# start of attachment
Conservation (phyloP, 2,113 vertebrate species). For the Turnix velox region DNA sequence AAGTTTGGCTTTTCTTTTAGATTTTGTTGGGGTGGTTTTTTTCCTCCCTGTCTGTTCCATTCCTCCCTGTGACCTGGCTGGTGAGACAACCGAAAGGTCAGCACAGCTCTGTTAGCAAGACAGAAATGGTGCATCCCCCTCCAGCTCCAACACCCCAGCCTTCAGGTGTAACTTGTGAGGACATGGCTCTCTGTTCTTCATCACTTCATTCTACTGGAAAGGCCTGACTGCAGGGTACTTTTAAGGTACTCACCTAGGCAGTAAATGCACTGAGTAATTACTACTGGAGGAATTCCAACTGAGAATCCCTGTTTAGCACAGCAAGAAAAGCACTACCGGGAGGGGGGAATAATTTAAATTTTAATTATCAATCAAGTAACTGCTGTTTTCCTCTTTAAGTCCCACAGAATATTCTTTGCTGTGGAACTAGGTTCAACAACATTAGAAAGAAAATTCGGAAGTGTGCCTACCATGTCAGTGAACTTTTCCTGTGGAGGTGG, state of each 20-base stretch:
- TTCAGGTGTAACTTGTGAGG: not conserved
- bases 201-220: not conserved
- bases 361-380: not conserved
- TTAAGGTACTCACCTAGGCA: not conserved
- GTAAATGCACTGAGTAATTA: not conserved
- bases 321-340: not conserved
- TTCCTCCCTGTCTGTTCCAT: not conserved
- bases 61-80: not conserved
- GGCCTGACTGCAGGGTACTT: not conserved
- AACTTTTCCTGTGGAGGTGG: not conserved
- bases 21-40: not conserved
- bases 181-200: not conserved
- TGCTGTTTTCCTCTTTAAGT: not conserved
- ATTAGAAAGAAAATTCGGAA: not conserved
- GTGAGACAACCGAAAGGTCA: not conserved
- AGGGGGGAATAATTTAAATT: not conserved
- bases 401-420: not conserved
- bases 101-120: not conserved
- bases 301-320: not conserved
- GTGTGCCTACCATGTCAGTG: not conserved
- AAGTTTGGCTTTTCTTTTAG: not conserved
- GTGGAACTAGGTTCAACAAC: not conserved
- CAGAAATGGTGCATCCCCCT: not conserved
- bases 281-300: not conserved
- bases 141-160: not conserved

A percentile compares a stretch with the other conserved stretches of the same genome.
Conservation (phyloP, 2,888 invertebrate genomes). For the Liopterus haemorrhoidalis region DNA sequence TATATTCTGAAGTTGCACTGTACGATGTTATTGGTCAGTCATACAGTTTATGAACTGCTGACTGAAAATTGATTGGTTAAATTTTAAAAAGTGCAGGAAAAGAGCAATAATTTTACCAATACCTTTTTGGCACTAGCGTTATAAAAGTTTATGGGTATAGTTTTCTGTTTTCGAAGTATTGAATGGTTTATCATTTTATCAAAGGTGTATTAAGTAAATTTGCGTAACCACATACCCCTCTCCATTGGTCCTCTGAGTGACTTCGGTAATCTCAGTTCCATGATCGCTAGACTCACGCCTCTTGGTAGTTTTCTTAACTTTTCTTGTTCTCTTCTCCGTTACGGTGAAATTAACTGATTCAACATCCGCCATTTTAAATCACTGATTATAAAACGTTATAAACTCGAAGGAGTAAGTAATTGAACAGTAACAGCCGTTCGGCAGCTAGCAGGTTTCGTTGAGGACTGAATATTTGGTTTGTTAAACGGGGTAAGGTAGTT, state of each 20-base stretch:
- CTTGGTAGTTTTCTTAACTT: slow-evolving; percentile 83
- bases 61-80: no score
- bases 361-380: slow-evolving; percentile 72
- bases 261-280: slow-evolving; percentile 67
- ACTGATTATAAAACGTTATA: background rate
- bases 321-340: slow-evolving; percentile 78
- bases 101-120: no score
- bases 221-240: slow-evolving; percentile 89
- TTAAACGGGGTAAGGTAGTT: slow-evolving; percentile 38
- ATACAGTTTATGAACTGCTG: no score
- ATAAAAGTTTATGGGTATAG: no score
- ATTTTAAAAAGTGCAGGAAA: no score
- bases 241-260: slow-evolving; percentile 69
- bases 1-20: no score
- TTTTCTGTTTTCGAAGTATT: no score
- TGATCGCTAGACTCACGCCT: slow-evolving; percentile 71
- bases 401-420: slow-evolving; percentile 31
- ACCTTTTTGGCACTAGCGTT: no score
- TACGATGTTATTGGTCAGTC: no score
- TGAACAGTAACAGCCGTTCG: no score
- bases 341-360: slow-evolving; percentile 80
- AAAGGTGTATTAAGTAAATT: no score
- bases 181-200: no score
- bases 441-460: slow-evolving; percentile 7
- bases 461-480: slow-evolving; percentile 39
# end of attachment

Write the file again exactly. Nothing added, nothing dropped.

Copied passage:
Conservation (phyloP, 2,113 vertebrate species). For the Turnix velox region DNA sequence AAGTTTGGCTTTTCTTTTAGATTTTGTTGGGGTGGTTTTTTTCCTCCCTGTCTGTTCCATTCCTCCCTGTGACCTGGCTGGTGAGACAACCGAAAGGTCAGCACAGCTCTGTTAGCAAGACAGAAATGGTGCATCCCCCTCCAGCTCCAACACCCCAGCCTTCAGGTGTAACTTGTGAGGACATGGCTCTCTGTTCTTCATCACTTCATTCTACTGGAAAGGCCTGACTGCAGGGTACTTTTAAGGTACTCACCTAGGCAGTAAATGCACTGAGTAATTACTACTGGAGGAATTCCAACTGAGAATCCCTGTTTAGCACAGCAAGAAAAGCACTACCGGGAGGGGGGAATAATTTAAATTTTAATTATCAATCAAGTAACTGCTGTTTTCCTCTTTAAGTCCCACAGAATATTCTTTGCTGTGGAACTAGGTTCAACAACATTAGAAAGAAAATTCGGAAGTGTGCCTACCATGTCAGTGAACTTTTCCTGTGGAGGTGG, state of each 20-base stretch:
- TTCAGGTGTAACTTGTGAGG: not conserved
- bases 201-220: not conserved
- bases 361-380: not conserved
- TTAAGGTACTCACCTAGGCA: not conserved
- GTAAATGCACTGAGTAATTA: not conserved
- bases 321-340: not conserved
- TTCCTCCCTGTCTGTTCCAT: not conserved
- bases 61-80: not conserved
- GGCCTGACTGCAGGGTACTT: not conserved
- AACTTTTCCTGTGGAGGTGG: not conserved
- bases 21-40: not conserved
- bases 181-200: not conserved
- TGCTGTTTTCCTCTTTAAGT: not conserved
- ATTAGAAAGAAAATTCGGAA: not conserved
- GTGAGACAACCGAAAGGTCA: not conserved
- AGGGGGGAATAATTTAAATT: not conserved
- bases 401-420: not conserved
- bases 101-120: not conserved
- bases 301-320: not conserved
- GTGTGCCTACCATGTCAGTG: not conserved
- AAGTTTGGCTTTTCTTTTAG: not conserved
- GTGGAACTAGGTTCAACAAC: not conserved
- CAGAAATGGTGCATCCCCCT: not conserved
- bases 281-300: not conserved
- bases 141-160: not conserved

A percentile compares a stretch with the other conserved stretches of the same genome.
Conservation (phyloP, 2,888 invertebrate genomes). For the Liopterus haemorrhoidalis region DNA sequence TATATTCTGAAGTTGCACTGTACGATGTTATTGGTCAGTCATACAGTTTATGAACTGCTGACTGAAAATTGATTGGTTAAATTTTAAAAAGTGCAGGAAAAGAGCAATAATTTTACCAATACCTTTTTGGCACTAGCGTTATAAAAGTTTATGGGTATAGTTTTCTGTTTTCGAAGTATTGAATGGTTTATCATTTTATCAAAGGTGTATTAAGTAAATTTGCGTAACCACATACCCCTCTCCATTGGTCCTCTGAGTGACTTCGGTAATCTCAGTTCCATGATCGCTAGACTCACGCCTCTTGGTAGTTTTCTTAACTTTTCTTGTTCTCTTCTCCGTTACGGTGAAATTAACTGATTCAACATCCGCCATTTTAAATCACTGATTATAAAACGTTATAAACTCGAAGGAGTAAGTAATTGAACAGTAACAGCCGTTCGGCAGCTAGCAGGTTTCGTTGAGGACTGAATATTTGGTTTGTTAAACGGGGTAAGGTAGTT, state of each 20-base stretch:
- CTTGGTAGTTTTCTTAACTT: slow-evolving; percentile 83
- bases 61-80: no score
- bases 361-380: slow-evolving; percentile 72
- bases 261-280: slow-evolving; percentile 67
- ACTGATTATAAAACGTTATA: background rate
- bases 321-340: slow-evolving; percentile 78
- bases 101-120: no score
- bases 221-240: slow-evolving; percentile 89
- TTAAACGGGGTAAGGTAGTT: slow-evolving; percentile 38
- ATACAGTTTATGAACTGCTG: no score
- ATAAAAGTTTATGGGTATAG: no score
- ATTTTAAAAAGTGCAGGAAA: no score
- bases 241-260: slow-evolving; percentile 69
- bases 1-20: no score
- TTTTCTGTTTTCGAAGTATT: no score
- TGATCGCTAGACTCACGCCT: slow-evolving; percentile 71
- bases 401-420: slow-evolving; percentile 31
- ACCTTTTTGGCACTAGCGTT: no score
- TACGATGTTATTGGTCAGTC: no score
- TGAACAGTAACAGCCGTTCG: no score
- bases 341-360: slow-evolving; percentile 80
- AAAGGTGTATTAAGTAAATT: no score
- bases 181-200: no score
- bases 441-460: slow-evolving; percentile 7
- bases 461-480: slow-evolving; percentile 39